7 landslide risks. In collaboration with the Norwegian Geotechnical Institute (NGI), we will develop a national landslide database, which places emphasis on making knowledge and data available for landuse planning and detailed follow-up investigations. Here, it will be natural to develop the collaboration to cover more public sector departments, with the aim of achieving synergy effects in management processes and amongst users. The mapping of movements in the earth s crust will be an important area in the years to come. A tectonic database being developed will contain observations of fracture and fault zones and be an important tool e.g. in the identification of processes that can activate large bedrock slides. Data from such a database can also be utilised within groundwater exploration and energy supply. We are on the threshold of an exciting period of development within hydrogeology. Groundwater is both an energy carrier and a raw material for mineral water production for an international market. We drink more and more bottled water, some of it imported. The quality and location of Norwegian water deposits can be utilised in a creative and competitive industrial development in a market that is growing. Within areas such as land-use management, climate policy, pollution, environmentally orientated healthcare and waste and recycling, NGU can contribute knowledge as a basis for decision-making that promotes sustainable development. Municipal land-use planning often requires geological area data at detailed scales. At NGU, we will continue digital processing of our analogue material, and adapt this material for use in municipal planning. STRATEGIC PLAN PAGE 7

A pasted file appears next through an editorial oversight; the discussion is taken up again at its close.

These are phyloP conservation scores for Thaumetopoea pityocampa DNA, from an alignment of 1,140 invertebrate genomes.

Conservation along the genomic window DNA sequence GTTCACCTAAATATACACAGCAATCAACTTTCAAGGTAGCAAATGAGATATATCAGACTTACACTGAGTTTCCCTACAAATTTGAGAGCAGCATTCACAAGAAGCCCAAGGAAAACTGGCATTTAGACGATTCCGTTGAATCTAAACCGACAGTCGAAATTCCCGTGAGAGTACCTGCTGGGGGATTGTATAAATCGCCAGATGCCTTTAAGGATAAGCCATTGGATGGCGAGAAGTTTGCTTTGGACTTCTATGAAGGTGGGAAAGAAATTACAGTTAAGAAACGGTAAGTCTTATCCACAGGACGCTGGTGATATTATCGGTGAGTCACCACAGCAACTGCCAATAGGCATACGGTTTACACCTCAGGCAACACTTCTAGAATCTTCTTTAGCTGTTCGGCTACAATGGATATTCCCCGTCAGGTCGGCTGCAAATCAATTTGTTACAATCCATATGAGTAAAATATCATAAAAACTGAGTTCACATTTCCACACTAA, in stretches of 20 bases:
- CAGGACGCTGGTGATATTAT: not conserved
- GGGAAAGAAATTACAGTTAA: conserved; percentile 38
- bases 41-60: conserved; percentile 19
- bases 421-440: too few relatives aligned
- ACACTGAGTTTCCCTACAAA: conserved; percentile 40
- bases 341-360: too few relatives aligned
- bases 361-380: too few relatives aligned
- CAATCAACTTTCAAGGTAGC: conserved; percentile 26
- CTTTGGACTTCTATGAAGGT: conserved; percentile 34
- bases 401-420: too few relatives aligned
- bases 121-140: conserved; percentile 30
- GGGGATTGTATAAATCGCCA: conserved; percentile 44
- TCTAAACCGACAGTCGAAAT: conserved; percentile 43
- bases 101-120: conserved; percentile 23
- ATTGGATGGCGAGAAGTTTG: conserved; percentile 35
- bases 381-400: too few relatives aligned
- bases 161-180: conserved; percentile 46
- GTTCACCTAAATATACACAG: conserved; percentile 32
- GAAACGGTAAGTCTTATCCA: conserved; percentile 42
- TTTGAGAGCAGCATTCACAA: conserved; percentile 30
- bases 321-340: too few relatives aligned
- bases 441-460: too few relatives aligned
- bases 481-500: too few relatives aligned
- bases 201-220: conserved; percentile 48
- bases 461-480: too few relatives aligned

8 Cost-effective development aid Institutional development, provision of drinking water, environmental mapping and mineral resources in: Ethiopia Eritrea South Africa Russia/Eastern Europe Geoscientific expertise is essential for securing water supplies that contribute to improved public health in the Third World. Good public institutions are important for progress in developing countries seen in Bangladesh. The water balance must be monitored, and the chemical and bacteriological content of the water must be checked. Here, NGU will contribute both advice and practical assistance. During the past decade, NGU has helped several nations to establish and develop geoscientific institutions. Valuable experience has been gained through large projects in Lithuania, Ethiopia and Eritrea. External assessments give us good references for an activity that should be continued. An important requirement for growth and progress in the developing countries is a strengthening of the countries own institutions for resource management and geoscientific knowledge. The development of the mineral industry requires good institutions, which can give the authorities advice on the handling of licences and environmental initiatives. NGU s activity in the Third World must have broad financing through e.g. NORAD, the Nordic Development Fund and the World Bank. Strategic alliances must also be developed with Norwegian consultancy companies that are operating on the international market. This work has already started. NGU collaborates with sister institutions internationally, partly to utilise the available capacity in aid projects in a more efficient manner. As host for the Permanent Secretariat of the International Union of Geological Sciences, NGU has a good basis for development of networks and collaboration with geoscientific institutions and operations throughout the world. Pure water is one of the most important requirements for improving public health in the Third World. Groundwater is the most important source of pure water in most developing areas of the world. Geological expertise contributes to a more secure water supply, and prevents the drilling of wells in areas in which natural heavy metals pollute the drinking water with catastrophic consequences, as PAGE 8 STRATEGIC PLAN